Another week closes with the promise of a deal on the Greek PSI debt swap. The urgency for such a deal is rising with a hard deadline of 13 February approaching. The coming week will be a question of sequencing. The coming days should see Greece agree with the Troika measures to address deficit target slippage. This needs to be done by Monday’s Euro Area finance ministers meeting so it can approve Greece’s second bail out package, in turn necessary to allow the PSI deal to progress. The actual debt swap is slated for the second half of this month, to provide Greece with funds to meet its €14.5bn payment on 20 March. Markets remain sanguine over this sequence, but risks are evident.
Danske expect the ECB Governing Council meeting on Thursday to reflect not only the ECB’s alertness due to the substantial credit tightening taking place but also that the ECB is taking some comfort from signs that the euro area recession will be very short lived as data have started to improve and financial market stress has calmed down. Danske expect the ECB to keep interest rates unchanged and not announce any now instruments.
The coming week will focus on the prospects of further central bank stimulus. The ECB should keep policy unchanged. The ECB’s 3-year LTRO has provided a significant boost and gone some way to providing two of the three pillars necessary to resolving the Euro area’s debt crisis (growth stimulus and a contagion firebreak). The next operation is scheduled for 29 February and speculation has mounted that it could draw €1trn of demand. This would be an expansion of the ECB’s balance sheet of around 14% of GDP, not far short of the BoE’s current quantitative easing (18%). With this operation waiting in the wings, the ECB is likely to stand pat for now with the prospect of a narrowing of the interest rate corridor allowing a lowering of the refi rate still a possibility over the coming months. This month’s press conference will likely pose questions over the likely LTRO uptake, the ECB’s involvement in the Greek debt swap and the ECB’s future SMP purchases – none of which Lloyds TSB think Mr Draghi will be inclined to answer definitively.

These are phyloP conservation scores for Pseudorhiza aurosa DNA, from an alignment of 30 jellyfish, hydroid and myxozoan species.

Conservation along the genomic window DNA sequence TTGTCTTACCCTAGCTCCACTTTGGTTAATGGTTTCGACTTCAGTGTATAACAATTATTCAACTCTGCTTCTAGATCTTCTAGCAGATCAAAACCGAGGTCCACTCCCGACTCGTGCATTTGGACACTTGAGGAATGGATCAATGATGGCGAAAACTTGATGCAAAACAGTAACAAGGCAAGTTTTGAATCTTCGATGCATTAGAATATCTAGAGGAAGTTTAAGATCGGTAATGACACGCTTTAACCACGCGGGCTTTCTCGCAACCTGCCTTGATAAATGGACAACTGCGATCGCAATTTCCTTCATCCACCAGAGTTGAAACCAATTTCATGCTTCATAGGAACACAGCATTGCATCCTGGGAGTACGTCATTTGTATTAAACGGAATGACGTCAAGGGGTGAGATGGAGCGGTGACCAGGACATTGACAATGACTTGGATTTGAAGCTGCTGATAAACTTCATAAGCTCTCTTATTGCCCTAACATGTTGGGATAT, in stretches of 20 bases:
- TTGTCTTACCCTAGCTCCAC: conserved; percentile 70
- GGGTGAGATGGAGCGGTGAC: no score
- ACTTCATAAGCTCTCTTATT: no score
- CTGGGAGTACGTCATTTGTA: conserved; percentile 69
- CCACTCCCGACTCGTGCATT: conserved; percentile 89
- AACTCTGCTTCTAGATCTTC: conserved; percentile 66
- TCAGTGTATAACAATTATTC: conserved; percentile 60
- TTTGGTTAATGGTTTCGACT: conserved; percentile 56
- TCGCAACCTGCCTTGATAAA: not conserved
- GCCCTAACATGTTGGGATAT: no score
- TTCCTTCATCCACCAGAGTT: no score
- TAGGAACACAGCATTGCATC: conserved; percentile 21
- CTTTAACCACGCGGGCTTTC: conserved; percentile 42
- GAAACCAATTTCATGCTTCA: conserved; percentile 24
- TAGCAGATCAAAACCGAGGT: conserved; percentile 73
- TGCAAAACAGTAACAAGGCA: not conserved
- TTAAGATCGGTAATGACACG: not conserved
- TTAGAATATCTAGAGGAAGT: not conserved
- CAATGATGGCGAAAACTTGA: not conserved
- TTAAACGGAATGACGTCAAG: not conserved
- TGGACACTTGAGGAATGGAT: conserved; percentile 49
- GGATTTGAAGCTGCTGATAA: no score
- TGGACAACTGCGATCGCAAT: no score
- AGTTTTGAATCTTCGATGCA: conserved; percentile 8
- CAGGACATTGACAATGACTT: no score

Danske expect industrial production data for December to show a two-speed Europe but it may also give some indications that the industrial cycle has bottomed out – at least in some core countries. Euro area retail sales are set to remain weak.
Data suggest that recession in the euro area is almost a certainty in the first half of the year. German growth fell by 0.3% in Q4 and also looks like falling in Q1 2012. The loss of business and consumer confidence from the ongoing sovereign debt crisis in the eurozone is hitting consumer spending and company spending.
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